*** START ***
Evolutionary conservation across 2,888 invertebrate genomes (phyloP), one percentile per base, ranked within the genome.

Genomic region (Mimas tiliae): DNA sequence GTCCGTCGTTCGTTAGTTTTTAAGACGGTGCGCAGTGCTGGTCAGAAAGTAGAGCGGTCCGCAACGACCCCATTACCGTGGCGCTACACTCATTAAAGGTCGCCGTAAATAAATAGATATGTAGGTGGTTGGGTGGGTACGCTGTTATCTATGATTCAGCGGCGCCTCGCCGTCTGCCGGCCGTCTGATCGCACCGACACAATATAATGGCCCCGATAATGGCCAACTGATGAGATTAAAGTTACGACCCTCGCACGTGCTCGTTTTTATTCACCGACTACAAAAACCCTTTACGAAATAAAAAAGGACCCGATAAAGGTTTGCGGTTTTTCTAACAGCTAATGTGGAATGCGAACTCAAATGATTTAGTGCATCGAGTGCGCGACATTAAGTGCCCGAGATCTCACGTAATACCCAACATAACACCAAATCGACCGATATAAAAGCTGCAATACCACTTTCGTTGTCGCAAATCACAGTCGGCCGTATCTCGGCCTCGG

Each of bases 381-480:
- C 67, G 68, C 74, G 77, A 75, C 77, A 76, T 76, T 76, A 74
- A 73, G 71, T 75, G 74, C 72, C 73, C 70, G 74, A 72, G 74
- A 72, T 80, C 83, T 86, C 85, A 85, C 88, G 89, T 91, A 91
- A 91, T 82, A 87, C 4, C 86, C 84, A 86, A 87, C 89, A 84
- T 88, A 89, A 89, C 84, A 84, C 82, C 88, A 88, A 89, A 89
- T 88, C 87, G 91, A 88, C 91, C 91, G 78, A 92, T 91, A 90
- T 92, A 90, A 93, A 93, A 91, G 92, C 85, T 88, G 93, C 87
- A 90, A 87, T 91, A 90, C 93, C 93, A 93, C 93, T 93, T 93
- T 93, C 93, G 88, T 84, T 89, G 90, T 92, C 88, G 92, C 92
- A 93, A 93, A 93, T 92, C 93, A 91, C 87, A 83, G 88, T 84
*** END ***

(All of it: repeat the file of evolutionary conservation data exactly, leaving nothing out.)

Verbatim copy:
Evolutionary conservation across 2,888 invertebrate genomes (phyloP), one percentile per base, ranked within the genome.

Genomic region (Mimas tiliae): DNA sequence GTCCGTCGTTCGTTAGTTTTTAAGACGGTGCGCAGTGCTGGTCAGAAAGTAGAGCGGTCCGCAACGACCCCATTACCGTGGCGCTACACTCATTAAAGGTCGCCGTAAATAAATAGATATGTAGGTGGTTGGGTGGGTACGCTGTTATCTATGATTCAGCGGCGCCTCGCCGTCTGCCGGCCGTCTGATCGCACCGACACAATATAATGGCCCCGATAATGGCCAACTGATGAGATTAAAGTTACGACCCTCGCACGTGCTCGTTTTTATTCACCGACTACAAAAACCCTTTACGAAATAAAAAAGGACCCGATAAAGGTTTGCGGTTTTTCTAACAGCTAATGTGGAATGCGAACTCAAATGATTTAGTGCATCGAGTGCGCGACATTAAGTGCCCGAGATCTCACGTAATACCCAACATAACACCAAATCGACCGATATAAAAGCTGCAATACCACTTTCGTTGTCGCAAATCACAGTCGGCCGTATCTCGGCCTCGG

Each of bases 381-480:
- C 67, G 68, C 74, G 77, A 75, C 77, A 76, T 76, T 76, A 74
- A 73, G 71, T 75, G 74, C 72, C 73, C 70, G 74, A 72, G 74
- A 72, T 80, C 83, T 86, C 85, A 85, C 88, G 89, T 91, A 91
- A 91, T 82, A 87, C 4, C 86, C 84, A 86, A 87, C 89, A 84
- T 88, A 89, A 89, C 84, A 84, C 82, C 88, A 88, A 89, A 89
- T 88, C 87, G 91, A 88, C 91, C 91, G 78, A 92, T 91, A 90
- T 92, A 90, A 93, A 93, A 91, G 92, C 85, T 88, G 93, C 87
- A 90, A 87, T 91, A 90, C 93, C 93, A 93, C 93, T 93, T 93
- T 93, C 93, G 88, T 84, T 89, G 90, T 92, C 88, G 92, C 92
- A 93, A 93, A 93, T 92, C 93, A 91, C 87, A 83, G 88, T 84